Individual Permission of Uses and Disclosures of PHI for Research Help Released by OCR

June 27, 2018

 

New help for HIPAA-protected organizations to streamline HIPAA approvals for uses of PHI for research purposes has been issued by the Division of Health and Human Services’ Office for Civil Rights, as needed by the 21st Century Cures Act of 2016.

The HIPAA Secrecy Law does allow protected organizations to use patients’ PHI for study without requesting individual permissions under specific situations, like if documented Institutional Review Board (IRB) or Privacy Board Authorization has been received – see 45 CFR § 164.512(i)(1)(i) and (ii). Nevertheless, in most instances, before using patients’ PHI for study, separate official authorizations should be obtained from patients in writing. Without a legal permission from a patient in question, their PHI can only be used or issued for purposes allowed by the Secrecy Law.

The new help summarizes the content that should be included in separate approvals to comply with HIPAA requirements.

OCR summarize that separate approvals should:

  • Be specified in simple language to make sure they can be simply understood;
  • Include, in a particular and meaningful way, an explanation of the data that will be used and disclosed;
  • List the names of the people allowed to disclose and get the research;
  • An explanation of the reason for the requested use or exposure, and;
  • An end date or end time after which the permission will no longer be lawful.

Along with this, the separate approval should state outright the following rights of the person:

  • The right to take away approval in writing and any exclusions to that right;
  • An explanation of how that privilege can be used;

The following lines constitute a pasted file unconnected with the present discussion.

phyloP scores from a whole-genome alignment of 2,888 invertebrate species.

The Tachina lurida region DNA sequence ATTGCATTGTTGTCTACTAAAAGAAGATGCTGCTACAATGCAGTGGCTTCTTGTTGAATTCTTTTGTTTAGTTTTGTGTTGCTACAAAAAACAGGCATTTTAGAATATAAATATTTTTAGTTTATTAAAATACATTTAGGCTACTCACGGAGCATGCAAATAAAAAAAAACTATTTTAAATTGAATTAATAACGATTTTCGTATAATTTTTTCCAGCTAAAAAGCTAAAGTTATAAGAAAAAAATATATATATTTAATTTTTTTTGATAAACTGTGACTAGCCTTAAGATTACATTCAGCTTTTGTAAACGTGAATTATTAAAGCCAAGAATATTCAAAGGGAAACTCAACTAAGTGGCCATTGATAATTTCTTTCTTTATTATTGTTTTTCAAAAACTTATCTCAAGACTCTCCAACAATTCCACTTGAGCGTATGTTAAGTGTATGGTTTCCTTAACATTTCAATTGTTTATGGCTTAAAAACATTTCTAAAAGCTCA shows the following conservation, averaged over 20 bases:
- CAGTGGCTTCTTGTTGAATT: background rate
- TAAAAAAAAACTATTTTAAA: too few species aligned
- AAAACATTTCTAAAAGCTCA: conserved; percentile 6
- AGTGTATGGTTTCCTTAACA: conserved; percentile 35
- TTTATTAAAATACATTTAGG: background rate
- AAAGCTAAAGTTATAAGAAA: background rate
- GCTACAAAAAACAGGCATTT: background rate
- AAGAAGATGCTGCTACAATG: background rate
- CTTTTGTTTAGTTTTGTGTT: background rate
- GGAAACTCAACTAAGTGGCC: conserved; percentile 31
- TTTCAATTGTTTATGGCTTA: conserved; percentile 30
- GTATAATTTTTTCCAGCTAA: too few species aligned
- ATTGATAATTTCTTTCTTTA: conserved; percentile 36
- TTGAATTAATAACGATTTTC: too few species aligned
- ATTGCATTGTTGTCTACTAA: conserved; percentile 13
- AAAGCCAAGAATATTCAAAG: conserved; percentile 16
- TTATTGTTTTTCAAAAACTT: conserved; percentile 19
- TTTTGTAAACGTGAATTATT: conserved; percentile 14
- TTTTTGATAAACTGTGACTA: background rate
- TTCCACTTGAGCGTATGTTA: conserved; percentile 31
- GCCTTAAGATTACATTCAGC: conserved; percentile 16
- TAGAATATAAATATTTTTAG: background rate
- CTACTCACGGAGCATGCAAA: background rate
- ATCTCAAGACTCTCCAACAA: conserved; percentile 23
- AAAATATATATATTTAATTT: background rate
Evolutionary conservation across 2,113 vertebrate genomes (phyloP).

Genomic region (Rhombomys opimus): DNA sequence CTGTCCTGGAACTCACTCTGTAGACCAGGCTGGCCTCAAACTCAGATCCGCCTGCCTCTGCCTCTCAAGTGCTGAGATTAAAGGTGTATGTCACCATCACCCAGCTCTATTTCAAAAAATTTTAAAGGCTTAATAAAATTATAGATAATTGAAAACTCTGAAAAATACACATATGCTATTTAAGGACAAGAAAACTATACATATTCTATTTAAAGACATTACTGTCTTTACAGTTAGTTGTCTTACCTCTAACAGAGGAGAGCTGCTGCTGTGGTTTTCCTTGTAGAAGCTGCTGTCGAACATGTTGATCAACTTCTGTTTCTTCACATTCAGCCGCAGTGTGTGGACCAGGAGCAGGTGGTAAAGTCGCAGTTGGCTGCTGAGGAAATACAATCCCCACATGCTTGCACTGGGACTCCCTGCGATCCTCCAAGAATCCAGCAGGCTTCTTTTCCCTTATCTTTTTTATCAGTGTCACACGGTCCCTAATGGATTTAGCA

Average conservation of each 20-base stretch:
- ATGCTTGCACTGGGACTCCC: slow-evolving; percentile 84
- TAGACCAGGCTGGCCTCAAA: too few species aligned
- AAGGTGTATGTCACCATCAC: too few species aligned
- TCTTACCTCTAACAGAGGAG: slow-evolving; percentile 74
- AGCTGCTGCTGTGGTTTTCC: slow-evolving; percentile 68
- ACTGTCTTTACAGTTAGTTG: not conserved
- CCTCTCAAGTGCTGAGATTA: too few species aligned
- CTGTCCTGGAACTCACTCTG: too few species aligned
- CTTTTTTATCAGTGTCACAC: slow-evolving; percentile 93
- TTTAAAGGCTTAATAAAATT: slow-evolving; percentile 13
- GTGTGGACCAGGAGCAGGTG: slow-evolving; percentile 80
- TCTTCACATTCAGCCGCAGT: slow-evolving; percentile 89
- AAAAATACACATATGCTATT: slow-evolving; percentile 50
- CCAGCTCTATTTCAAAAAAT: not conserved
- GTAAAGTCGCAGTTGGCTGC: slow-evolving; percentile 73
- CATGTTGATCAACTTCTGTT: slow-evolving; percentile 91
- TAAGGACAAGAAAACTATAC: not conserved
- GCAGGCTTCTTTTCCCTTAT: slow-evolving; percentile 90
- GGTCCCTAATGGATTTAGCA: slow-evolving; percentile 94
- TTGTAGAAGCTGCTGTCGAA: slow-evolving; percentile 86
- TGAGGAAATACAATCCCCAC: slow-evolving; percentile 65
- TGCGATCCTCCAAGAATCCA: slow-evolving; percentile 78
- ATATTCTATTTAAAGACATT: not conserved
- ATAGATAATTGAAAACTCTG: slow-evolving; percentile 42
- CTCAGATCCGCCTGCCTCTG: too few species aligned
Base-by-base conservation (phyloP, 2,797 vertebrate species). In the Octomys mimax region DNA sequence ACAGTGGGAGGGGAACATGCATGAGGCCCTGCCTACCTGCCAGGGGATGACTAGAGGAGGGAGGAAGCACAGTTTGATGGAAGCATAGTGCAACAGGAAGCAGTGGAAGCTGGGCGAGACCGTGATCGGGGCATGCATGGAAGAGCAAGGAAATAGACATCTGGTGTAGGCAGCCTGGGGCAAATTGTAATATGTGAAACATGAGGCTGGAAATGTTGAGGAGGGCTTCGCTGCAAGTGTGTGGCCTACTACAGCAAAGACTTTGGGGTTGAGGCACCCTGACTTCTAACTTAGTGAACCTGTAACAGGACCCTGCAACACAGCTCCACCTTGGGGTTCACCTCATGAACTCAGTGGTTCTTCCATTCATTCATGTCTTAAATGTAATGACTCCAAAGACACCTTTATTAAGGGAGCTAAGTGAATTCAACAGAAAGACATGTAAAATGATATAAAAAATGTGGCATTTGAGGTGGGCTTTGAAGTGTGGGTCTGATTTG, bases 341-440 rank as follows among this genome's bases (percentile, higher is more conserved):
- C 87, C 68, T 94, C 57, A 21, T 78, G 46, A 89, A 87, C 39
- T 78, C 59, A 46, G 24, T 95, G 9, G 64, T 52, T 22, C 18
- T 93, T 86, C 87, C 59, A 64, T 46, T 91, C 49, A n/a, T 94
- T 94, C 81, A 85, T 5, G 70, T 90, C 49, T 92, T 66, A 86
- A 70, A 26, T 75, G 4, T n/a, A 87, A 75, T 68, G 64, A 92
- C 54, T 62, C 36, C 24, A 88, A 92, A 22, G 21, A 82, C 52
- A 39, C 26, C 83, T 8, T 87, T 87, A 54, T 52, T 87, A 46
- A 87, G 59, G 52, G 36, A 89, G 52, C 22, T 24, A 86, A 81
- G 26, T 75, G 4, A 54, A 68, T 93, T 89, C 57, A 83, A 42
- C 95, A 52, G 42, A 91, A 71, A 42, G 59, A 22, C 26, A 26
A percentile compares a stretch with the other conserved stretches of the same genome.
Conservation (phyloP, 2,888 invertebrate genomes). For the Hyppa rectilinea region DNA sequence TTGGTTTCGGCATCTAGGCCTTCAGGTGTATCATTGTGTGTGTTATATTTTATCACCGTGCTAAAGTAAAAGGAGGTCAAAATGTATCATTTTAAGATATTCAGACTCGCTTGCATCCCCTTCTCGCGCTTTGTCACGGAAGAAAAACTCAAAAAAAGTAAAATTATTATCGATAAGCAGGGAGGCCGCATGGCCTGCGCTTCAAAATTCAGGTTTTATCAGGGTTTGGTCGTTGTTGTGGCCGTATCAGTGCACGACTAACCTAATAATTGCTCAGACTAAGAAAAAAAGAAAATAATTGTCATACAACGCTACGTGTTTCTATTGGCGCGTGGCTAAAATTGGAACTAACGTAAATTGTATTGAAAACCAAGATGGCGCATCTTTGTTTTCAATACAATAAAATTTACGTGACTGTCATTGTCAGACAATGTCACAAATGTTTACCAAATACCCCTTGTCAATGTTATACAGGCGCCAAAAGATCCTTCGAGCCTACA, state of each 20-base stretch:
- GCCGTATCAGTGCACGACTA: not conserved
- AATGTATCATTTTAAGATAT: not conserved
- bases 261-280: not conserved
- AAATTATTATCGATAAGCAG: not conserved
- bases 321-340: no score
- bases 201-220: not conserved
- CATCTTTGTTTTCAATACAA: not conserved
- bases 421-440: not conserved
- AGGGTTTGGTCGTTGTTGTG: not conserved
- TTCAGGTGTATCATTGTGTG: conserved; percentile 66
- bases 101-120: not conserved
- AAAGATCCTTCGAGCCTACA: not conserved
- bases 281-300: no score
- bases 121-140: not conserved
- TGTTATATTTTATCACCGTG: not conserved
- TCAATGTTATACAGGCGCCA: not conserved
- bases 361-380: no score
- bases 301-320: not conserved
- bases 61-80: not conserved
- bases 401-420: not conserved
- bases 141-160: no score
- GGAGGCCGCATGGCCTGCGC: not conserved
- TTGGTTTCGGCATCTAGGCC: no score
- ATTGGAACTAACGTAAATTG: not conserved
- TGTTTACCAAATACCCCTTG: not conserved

• The capability, or lack of, to condition treatment, payment, registration, or entitlement for benefits on the approval, and;
  • The probability for information unveiled in line with the approval to be disclosed by the receiver and no longer be protected by the HIPAA Secrecy Law.

There has been some misunderstanding about the matter of separate approvals regarding research going forward, which might not have been decided at the time that the approval is received. In such cases, the requirement to ‘each purpose’ that PHI will be used or unveiled might not be possible.

OCR has described that in such cases, particular future uses don’t need to be summarized. In its place, to adhere with 45 CFR § 164.508(c)(1)(iv) “the approval should sufficiently explain such reasons such that it would be sensible for the person to expect that his or her PHI might be used or unveiled for such future research.”

OCR also specified that the requirement to describe “an end date or an expiration event that links to the individual or the purpose of the use or exposure,” and describes it is sufficient “to state ‘conclusion of the research study,’ ‘none,’ or similar language,” like when the PHI will be included in the formation and maintenance of a research database or study repository. It is also permissible to state, “the approval will remain legal unless and until it is canceled by the person.”

Although patients are given the right to cancel an approval in writing at any time, there will be cases when using that right will not affect the person’s PHI from being used in a specific research study. Patients must be aware of this when giving their approval.

“A protected unit might carry on to use and unveil PHI that was gotten prior to the person canceled approval to the extent that the unit has taken action in reliance on the approval,” states OCR. “In instances where the research is carried out by the protected unit, the exception to cancelation would allow the protected unit to carry on using or unveiling the PHI to the extent required to keep the integrity of the research —for instance, to justify a subject’s removal from the research study, to carry out examinations of scientific misconduct, or to report adverse occasions.”

OCR says that it is not essential for periodic warnings regarding the right to cancel approval to be issued to patients as patients should be supplied with a copy of the initialed approval in which their rights will be defined. Nevertheless, protected bodies are persuaded to put in place processes for the cancelation of approvals like developing a standard cancelation form or adding existing approvals to a patient portal and allowing cancelations to be filed through that portal.